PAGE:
Shang-Chi is a series that reintroduces readers to one of Marvel’s classic characters while also thrusting him into a narrative that spans centuries. The first issue was good at establishing Shang-Chi as a likable character and setting up the familial drama he’s about to embark on. With the second issue out this week, Shang-Chi is off to meet with a sister he thought was long dead, but considering how she doesn’t seem like a good guy, this could end badly.
The second issue in this five-part series opens on Shang-Chi’s life as a boy 15 years ago. He’s playing with his sister and they stumble upon something they shouldn’t have. Soon, they’re being reprimanded by their father and they are broken up. It’s a key scene that plays well later, as Shang-Chi connects with his sister as if not a day has gone by. Gene Luen Yang is doing a good job establishing the kind heart of Shang-Chi and the hope he has for their relationship.
This issue also digs into the espionage angle for the character and sees him jumping from a pane and doing some quick work of guards in the snow. You only have to read my 3 Reasons why ‘Master of Kung Fu’ would be Marvel Studios 007 on steriods article to see why this is the perfect character for Marvel Studios to turn into the next James Bond, and you get a taste of that here. The action continues to look excellent and we’re reminded it’s not so much the fight moves Shang-Chi has that make him great, but his speed.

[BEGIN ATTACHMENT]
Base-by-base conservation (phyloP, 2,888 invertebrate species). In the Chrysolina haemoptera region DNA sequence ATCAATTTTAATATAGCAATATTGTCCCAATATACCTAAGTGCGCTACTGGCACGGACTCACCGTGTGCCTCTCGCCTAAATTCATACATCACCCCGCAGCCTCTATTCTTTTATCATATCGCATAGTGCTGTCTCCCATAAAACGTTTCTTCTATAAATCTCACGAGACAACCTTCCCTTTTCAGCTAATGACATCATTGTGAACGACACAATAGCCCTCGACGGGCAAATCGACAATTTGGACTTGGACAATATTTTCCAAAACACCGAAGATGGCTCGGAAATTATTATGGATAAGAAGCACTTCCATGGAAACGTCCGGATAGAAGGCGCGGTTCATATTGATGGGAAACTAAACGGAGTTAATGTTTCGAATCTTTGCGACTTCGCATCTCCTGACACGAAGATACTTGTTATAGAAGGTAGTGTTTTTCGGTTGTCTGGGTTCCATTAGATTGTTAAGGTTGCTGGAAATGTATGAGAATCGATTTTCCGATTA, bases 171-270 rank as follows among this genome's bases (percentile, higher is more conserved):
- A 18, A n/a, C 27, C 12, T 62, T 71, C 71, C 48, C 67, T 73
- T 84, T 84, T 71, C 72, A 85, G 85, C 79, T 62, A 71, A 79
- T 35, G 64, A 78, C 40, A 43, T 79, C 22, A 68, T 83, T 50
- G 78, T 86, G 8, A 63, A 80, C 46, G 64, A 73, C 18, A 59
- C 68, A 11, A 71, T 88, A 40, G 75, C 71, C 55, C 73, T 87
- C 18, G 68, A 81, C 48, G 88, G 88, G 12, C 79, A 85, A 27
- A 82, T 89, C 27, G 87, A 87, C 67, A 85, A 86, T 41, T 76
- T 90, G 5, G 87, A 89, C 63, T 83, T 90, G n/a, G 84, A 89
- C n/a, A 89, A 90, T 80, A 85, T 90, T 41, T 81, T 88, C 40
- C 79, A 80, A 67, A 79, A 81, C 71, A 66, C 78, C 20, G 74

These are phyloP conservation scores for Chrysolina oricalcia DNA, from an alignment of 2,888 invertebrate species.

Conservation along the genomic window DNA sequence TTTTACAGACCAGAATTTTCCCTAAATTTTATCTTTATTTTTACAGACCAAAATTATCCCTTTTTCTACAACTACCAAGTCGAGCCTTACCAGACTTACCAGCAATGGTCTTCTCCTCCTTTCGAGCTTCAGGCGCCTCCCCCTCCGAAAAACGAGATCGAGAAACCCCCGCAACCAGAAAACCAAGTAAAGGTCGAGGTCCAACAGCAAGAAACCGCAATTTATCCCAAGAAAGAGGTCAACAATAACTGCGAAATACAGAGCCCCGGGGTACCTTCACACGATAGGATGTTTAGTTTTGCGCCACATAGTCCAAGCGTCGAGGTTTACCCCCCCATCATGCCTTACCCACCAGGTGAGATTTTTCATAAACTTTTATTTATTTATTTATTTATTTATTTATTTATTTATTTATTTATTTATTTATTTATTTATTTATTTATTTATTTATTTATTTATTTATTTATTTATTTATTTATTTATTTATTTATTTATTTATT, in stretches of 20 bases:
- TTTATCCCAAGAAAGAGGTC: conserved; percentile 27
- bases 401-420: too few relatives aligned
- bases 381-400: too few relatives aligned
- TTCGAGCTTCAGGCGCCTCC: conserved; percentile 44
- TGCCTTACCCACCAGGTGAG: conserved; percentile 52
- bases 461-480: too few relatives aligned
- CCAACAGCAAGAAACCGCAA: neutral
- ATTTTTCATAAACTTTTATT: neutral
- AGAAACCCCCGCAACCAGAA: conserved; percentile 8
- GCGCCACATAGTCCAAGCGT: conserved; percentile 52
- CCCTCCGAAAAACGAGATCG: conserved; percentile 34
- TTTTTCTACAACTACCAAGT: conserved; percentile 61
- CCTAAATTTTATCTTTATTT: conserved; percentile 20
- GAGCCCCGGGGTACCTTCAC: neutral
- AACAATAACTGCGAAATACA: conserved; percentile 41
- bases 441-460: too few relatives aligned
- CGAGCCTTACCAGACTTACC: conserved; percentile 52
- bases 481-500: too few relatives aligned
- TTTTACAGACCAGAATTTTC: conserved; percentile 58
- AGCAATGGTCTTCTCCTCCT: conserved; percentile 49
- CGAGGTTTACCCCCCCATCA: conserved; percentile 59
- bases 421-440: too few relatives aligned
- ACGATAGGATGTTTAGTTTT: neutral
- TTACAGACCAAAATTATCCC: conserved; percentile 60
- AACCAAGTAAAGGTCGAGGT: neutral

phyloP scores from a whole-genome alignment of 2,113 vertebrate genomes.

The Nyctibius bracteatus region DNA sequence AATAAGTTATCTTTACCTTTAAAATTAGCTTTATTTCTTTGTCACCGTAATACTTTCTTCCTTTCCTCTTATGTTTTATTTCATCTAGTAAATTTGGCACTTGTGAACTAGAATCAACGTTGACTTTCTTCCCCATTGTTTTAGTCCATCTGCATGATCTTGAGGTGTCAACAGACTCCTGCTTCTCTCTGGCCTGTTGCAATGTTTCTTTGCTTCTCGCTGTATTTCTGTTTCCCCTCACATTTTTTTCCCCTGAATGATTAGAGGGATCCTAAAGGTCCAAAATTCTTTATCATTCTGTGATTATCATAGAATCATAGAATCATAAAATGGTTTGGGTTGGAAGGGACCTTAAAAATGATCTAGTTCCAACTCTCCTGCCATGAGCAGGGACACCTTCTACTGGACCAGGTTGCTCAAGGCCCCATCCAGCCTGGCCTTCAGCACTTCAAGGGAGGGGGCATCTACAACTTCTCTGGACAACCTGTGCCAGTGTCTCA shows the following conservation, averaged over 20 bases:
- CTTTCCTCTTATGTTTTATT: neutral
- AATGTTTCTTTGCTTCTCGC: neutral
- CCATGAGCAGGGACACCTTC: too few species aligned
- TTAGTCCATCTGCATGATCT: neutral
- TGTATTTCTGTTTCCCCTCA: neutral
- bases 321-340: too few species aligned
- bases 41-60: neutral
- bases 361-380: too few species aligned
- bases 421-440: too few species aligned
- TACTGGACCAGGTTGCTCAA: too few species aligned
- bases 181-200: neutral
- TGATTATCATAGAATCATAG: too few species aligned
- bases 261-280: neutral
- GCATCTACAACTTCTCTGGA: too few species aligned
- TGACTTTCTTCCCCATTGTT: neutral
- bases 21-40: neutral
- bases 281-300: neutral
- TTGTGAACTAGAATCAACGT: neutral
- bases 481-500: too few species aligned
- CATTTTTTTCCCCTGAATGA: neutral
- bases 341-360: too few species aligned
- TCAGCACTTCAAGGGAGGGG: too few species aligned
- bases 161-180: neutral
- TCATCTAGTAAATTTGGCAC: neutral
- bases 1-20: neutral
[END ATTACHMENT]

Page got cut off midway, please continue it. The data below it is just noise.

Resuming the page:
This issue takes a turn that ups the ante in an interesting way. In the last third, prepare for some supernatural weirdness. It’s an unexpected moment, though it does connect to the opening flashback and it does well to push this narrative beyond a standard fight-comic about family and into a science fiction mystery.
The action and mystery are interesting, but the family story is what makes this comic more interesting. Yang and Tan make you believe Shang-Chi truly loves his sister. Losing her is like losing a part of himself. You see it in the sorrow, but also in the joy they have when they meet again later. This is a story about siblings who have an abusive father, setting them both on different paths. How they manage with conflicting desires to make peace with the past will determine how the story plays out.
The art is split up well with Philip Tan on flashbacks and Dike Ruan on the scenes taking place in the present. Sebastian Cheng makes the supernatural elements come alive, especially a purpose star-blood (don’t ask) that leaks from Shang-Chi. Ruan does a good job establishing Shang-Chi’s speed, but also maintaining his calm and resolve. This is a character whose superpower is fighting on a whole other level.
Shang-Chi #2 is a great follow-up to the first issue, building off the familial storyline while showcasing Shang-Chi’s fighting ability and propensity to be an awesome super-spy.
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